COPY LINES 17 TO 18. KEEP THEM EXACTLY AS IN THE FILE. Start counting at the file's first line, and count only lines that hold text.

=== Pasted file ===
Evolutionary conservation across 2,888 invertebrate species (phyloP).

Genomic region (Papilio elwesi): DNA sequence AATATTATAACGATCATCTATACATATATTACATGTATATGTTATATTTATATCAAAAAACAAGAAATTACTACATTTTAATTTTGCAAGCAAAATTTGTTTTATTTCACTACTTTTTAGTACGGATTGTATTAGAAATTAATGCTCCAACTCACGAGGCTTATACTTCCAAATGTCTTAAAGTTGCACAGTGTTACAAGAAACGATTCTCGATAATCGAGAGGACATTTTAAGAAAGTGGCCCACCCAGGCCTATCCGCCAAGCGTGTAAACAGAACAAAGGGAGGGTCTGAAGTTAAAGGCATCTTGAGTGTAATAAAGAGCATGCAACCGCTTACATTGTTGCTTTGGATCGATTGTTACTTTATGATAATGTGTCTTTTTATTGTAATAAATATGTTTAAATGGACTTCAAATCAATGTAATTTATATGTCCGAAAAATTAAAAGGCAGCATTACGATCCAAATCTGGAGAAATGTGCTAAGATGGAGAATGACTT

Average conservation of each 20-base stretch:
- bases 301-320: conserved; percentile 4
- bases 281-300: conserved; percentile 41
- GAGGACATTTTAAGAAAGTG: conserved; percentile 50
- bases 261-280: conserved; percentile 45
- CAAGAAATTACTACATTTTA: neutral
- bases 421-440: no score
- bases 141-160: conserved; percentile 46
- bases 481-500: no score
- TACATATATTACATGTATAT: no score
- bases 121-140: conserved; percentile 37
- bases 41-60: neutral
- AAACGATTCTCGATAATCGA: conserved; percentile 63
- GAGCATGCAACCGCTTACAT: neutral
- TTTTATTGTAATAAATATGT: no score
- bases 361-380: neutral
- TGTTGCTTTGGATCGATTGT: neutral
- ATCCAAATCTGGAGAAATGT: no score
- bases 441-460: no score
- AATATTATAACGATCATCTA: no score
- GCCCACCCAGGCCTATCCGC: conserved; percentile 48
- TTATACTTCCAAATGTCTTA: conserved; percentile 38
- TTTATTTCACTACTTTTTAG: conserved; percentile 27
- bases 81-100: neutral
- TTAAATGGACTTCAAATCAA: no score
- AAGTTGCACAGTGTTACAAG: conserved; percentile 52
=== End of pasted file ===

- TTTTATTGTAATAAATATGT: no score
- bases 361-380: neutral